Third-year UCLA student Alexandra Wallace, who went viral over the weekend with a racist YouTube rant about Asian students in the university library, has issued an apology through the school's newspaper.
"Clearly the original video posted by me was inappropriate," she said in the statement. "I cannot explain what possessed me to approach the subject as I did, and if I could undo it, I would. I'd like to offer my apology to the entire UCLA campus. For those who cannot find it within them to accept my apology, I understand."
The statement, which was sent to the the Daily Bruin on Monday morning, is short and simple, but Wallace no doubt understood the severity of the situation. According to a campus police spokeswoman, Wallace contacted university police Sunday evening after receiving multiple death threats via e-mail and phone.
Police advised her to take a number of precautions, including rescheduling her finals--y'know, the ones she was studying for when she kept on getting interrupted with "Ohhhh. Ching chong ling long ting tong oooooooh" from Asian students on their cell phones.
The university has also issued an apology. On Monday afternoon, Chancellor Gene Block sent an e-mail to students and released its own video in response to Wallace's YouTube hit.
"I am appalled by the thoughtless and hurtful comments of a UCLA student posted on YouTube," Block said in the statement. "Speech that expresses intolerance toward any group of people ... is indefensible and has no place at UCLA."
The Asian American Studies Department and Center at UCLA has also issued a response, offering some context to the controversy:
"Asians in the Library" is a travesty on many levels, representing an attack on Asian and Asian American students and their families and undermining UCLA as a global university with deep ties to communities and institutions in Asia and other parts of the world. It entails a "new racism" by foregrounding students who speak Asian languages and have different family traditions, as it insidiously groups and attacks UCLA's American-born as well as our international students of Asian ancestry. As the only University of California campus without a diversity requirement, UCLA surely needs to implement a diversity requirement that will expose every student to the task of living civilly with people of different origins, backgrounds, orientations, and beliefs, whether they are born here or come from abroad.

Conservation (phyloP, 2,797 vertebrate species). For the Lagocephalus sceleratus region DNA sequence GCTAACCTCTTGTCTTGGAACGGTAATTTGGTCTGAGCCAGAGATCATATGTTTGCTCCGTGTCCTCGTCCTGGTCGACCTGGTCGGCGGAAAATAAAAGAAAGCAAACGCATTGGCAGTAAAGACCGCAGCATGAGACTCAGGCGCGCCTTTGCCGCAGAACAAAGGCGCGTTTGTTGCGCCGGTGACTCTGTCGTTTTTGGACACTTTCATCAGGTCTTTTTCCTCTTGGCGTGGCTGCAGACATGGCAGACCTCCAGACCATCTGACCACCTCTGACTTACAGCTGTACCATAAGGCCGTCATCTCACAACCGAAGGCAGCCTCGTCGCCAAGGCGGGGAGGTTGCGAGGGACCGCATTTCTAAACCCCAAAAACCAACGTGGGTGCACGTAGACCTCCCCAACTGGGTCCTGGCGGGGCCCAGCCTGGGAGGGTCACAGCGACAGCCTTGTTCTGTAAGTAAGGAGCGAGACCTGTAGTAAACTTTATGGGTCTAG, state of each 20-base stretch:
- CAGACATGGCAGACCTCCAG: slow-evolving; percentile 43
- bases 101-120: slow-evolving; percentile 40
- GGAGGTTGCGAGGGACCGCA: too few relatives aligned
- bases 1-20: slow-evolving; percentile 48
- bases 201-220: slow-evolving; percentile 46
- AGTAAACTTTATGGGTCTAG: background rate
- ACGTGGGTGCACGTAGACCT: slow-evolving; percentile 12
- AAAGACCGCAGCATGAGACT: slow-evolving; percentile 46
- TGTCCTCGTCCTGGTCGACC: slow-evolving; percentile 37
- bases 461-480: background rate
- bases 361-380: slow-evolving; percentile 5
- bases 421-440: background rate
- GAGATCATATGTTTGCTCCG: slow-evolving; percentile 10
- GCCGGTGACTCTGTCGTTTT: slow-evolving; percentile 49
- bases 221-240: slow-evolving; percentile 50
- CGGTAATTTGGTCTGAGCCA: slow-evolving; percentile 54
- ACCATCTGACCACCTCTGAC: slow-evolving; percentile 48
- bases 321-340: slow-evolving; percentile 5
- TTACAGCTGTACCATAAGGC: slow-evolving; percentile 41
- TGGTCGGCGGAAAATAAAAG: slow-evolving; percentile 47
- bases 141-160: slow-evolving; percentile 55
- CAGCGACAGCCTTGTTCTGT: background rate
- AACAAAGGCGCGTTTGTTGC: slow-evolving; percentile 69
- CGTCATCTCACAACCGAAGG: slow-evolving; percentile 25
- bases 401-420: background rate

Asian American Studies at UCLA emerged from the Civil Rights struggles of the 1960s and 1970s to enrich the experience of the entire university by contributing to an understanding of the long neglected history, rich cultural heritage, and present position of Asian Americans in our society. This type of prejudice and use of derogatory words cannot be tolerated at a campus that claims that "Diversity is a core value of UCLA."
UCLA's Asian Pacific Coalition, a progressive umbrella organization representing Asian-American clubs and organizations on campus also issued a statement via Facebook, in which they show Wallace they can fend for themselves, with grace:
As evidenced by the responses of outrage and hurt from our community, it is clear that this student's comments can be considered a hate speech, an act of discrimination, harassment, and profiling.
However, we must address the many ignorant comments stemming from our own community in reaction to Wallace's comments. While we condemn this student's remarks as not only ignorant and offensive but hateful as well, we believe that we as a community can do better than to resort to the student's tactics of throwing out divisive words, which only perpetuate a culture of racism and sexism on both sides.
The university has not taken any action agaisnt Wallace at this time. Robert Naples, associate vice chancellor and dean of students, told the Daily Bruin that officials are examining the video, the student code of conduct and Wallace's First Amendment rights.
"(Wallace) has made judgments about a certain race, and people have made judgements about her, but we've got to make the correct judgments in the dean's office, and in order to do that we need to know everything first," Naples told the school paper.